Before the majority of the contestants of last year’s Miss International pageant were known to the public, Gabon’s representative was already decided. The only delegates who were elected earlier than her were the Venezuelan and the Colombian representatives. A woman who was very determined and motivated to give her country a reason to be proud of – and a consecutive placement for Africa, the continent that is regularly snubbed by the Japan-based pageant – Reilly Mboumba Makaya came to Tokyo with the right attitude and mindset, not just to place in the annual pageant, but to win it all for her beloved Africa. Unfortunately, it seemed that her efforts were all in vain. She was unplaced, and the primary reason that many pageant fans could only think of was her skin color.
Japan has a bad history of ignoring black women in their annual pageant. It must be noted that the only two women of color who won the Miss International crown were crowned in 2004 and 2010, both of which were held in China. Two years ago, in Okinawa, Miss International appeared to be so generous to women of color, after putting one as a 2nd Runner-up, in the person of Sri Lanka’s Madusha Mayadunne. But the Okinawan atmosphere is not like the mainland Japanese, much more their way of thinking and culture. In fact, when the winner was announced – Japan’s very own Ikumi Yoshimatsu – the Okinawan fans did not celebrate it with much enthusiasm, as majority of those who were at the venue just left the Budokan Hall after the announcement of winners. Simply put, for as long as the pageant is being held in the capital city of Tokyo, the likelihood that a woman of color would place is close to zero.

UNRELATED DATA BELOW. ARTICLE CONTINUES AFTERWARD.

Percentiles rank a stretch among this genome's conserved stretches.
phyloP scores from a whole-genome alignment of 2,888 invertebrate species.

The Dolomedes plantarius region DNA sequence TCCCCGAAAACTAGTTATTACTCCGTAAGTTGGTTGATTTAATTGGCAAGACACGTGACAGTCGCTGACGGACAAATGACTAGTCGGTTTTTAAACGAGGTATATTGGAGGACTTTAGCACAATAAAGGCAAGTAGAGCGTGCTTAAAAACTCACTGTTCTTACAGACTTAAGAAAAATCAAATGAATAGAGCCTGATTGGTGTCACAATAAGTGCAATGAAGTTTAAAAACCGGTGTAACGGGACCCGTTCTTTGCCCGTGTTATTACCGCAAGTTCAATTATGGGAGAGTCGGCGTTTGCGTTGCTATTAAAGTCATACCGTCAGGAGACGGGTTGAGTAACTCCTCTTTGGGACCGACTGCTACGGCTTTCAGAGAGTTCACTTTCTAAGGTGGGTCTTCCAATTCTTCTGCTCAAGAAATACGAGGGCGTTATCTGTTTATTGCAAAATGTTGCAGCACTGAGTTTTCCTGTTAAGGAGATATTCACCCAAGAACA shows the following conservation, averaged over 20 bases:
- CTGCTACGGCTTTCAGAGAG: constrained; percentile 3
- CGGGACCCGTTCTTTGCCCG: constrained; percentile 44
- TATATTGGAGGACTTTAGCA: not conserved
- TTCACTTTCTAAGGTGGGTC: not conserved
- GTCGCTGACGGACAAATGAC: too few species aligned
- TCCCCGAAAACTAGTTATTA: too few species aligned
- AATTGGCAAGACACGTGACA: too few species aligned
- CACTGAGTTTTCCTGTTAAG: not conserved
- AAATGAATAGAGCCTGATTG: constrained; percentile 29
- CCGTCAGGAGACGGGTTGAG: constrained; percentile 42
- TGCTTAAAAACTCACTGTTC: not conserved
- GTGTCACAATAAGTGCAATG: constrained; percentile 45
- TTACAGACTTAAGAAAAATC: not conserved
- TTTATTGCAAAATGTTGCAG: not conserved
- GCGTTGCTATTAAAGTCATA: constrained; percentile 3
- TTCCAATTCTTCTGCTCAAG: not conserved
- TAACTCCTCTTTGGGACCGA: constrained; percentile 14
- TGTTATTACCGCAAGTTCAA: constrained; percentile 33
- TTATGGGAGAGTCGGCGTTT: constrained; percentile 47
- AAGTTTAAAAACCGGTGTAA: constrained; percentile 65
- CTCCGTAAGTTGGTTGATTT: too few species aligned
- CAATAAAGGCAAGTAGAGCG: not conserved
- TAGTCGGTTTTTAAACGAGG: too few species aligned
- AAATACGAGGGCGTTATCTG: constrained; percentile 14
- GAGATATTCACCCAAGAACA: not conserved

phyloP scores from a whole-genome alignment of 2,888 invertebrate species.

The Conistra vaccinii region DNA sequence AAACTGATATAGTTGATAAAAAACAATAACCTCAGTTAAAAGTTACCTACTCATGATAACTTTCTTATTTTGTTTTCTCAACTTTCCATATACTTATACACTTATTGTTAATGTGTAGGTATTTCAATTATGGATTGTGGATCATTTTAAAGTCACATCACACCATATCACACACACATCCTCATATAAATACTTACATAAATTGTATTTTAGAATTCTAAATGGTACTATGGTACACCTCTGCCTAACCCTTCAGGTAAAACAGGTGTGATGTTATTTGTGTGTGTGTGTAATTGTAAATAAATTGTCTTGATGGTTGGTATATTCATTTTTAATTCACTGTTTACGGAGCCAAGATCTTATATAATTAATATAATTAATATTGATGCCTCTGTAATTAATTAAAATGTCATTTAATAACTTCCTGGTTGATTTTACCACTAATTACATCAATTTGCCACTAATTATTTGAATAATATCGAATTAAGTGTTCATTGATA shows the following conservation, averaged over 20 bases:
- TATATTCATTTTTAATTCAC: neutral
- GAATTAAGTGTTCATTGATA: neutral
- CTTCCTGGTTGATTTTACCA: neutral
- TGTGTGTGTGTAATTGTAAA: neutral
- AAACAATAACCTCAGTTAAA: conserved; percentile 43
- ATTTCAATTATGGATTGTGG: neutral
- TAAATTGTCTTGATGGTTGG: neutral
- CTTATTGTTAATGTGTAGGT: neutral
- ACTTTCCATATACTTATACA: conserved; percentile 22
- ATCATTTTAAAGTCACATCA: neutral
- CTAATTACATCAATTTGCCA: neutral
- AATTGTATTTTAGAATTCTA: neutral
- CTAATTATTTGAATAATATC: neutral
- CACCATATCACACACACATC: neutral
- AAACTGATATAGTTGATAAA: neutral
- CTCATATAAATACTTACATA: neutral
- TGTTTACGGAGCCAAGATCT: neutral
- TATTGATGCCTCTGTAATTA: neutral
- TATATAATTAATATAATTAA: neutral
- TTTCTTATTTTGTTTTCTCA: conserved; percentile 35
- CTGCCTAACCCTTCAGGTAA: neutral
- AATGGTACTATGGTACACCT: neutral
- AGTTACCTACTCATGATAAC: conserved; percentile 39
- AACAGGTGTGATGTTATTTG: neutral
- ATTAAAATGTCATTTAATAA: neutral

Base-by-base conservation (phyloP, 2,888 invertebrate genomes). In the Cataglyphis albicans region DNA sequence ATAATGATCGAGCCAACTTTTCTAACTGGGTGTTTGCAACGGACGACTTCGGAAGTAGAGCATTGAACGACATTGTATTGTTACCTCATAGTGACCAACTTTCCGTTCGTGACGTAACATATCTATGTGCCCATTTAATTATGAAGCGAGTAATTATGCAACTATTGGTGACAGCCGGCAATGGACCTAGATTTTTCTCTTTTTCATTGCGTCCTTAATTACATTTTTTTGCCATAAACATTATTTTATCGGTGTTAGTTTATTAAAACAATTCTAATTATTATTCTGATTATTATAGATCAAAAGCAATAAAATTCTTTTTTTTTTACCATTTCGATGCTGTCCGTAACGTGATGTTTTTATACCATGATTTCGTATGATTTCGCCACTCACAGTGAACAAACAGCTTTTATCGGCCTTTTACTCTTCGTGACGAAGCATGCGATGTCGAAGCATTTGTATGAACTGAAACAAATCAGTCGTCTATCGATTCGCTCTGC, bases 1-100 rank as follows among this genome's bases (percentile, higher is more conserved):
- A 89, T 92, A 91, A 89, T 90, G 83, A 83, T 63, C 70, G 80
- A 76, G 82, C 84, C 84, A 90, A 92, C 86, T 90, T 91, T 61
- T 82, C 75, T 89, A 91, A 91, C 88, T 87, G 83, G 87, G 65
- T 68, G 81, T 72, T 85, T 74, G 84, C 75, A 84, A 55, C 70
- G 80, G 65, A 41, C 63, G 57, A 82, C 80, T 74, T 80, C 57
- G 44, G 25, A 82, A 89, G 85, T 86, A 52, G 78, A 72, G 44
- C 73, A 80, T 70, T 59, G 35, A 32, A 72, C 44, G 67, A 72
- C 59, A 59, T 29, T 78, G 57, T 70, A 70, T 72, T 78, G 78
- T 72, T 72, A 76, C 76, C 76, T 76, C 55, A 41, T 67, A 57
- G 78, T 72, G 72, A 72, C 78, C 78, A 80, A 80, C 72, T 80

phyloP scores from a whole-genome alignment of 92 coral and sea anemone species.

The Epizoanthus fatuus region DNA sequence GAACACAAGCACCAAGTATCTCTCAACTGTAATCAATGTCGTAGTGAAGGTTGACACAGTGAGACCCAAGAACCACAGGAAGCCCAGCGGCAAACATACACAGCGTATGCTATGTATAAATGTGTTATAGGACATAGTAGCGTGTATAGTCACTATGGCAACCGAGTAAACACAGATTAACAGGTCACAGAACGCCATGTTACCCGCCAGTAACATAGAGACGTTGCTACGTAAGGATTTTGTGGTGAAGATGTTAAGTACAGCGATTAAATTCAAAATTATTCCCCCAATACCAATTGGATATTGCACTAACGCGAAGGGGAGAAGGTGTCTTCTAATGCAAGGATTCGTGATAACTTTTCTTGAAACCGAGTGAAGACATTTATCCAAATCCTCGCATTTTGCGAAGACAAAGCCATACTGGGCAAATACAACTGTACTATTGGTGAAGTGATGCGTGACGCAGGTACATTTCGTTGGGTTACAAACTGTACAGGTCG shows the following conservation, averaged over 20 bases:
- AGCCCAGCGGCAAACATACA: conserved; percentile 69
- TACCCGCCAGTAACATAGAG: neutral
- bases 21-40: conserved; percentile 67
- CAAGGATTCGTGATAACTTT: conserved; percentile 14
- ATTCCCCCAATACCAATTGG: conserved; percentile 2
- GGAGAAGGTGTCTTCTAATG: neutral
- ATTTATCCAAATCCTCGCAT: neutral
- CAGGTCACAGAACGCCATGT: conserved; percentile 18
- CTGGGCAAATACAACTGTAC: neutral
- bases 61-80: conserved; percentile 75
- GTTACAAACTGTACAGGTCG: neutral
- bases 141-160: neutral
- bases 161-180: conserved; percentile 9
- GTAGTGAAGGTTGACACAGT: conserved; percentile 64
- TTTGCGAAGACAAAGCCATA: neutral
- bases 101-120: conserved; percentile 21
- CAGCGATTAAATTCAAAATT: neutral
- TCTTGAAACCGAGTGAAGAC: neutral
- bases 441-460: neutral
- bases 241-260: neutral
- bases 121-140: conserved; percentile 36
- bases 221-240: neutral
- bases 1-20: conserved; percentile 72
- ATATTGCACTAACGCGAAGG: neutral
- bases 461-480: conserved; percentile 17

When Reilly arrived in Tokyo, she immediately took the media attention as the one who would redeem Africa’s long delayed victory at the pageant. The last and only time that an African placed in the Top 3 of Miss International was in 1996, and she was from Tunisia, a country that’s much more associated with the Arab world than with the typical Africa. If one would ask how many “black” Africans had placed in Miss International’s 53-year history, the sad answer is four. One would argue that the Africans were usually unprepared when they competed at Miss International, but, not the same could be said with Reilly. Since April of last year, she had studied the pageant format, she asked for advice from various experts, she had ordered her gown from France, and even made her national costume with her own hands in order to make sure that it would truly represent her personal craftmanship as a proud Gabonese .
So, what really went wrong? Well, we could only speculate. But there was one thing that could not be denied. During the finals, she was well-applauded by the international guests, and her overall aura was flawless. Her toned body was one of the best among the 67 candidates, and the moment she came out in her white gown, with gold and silver highlights in the middle, she was simply a sight to behold.
The Miss International finals came up with a wonderful set of winners, and is believed to be one of the best in recent memory. However, the pageant night could have been perfect if Reilly made it to the Top 15, at the very least. She deserved it. Gabon deserved it. Africa deserved it. The black community in the world deserved it.
If only she was there…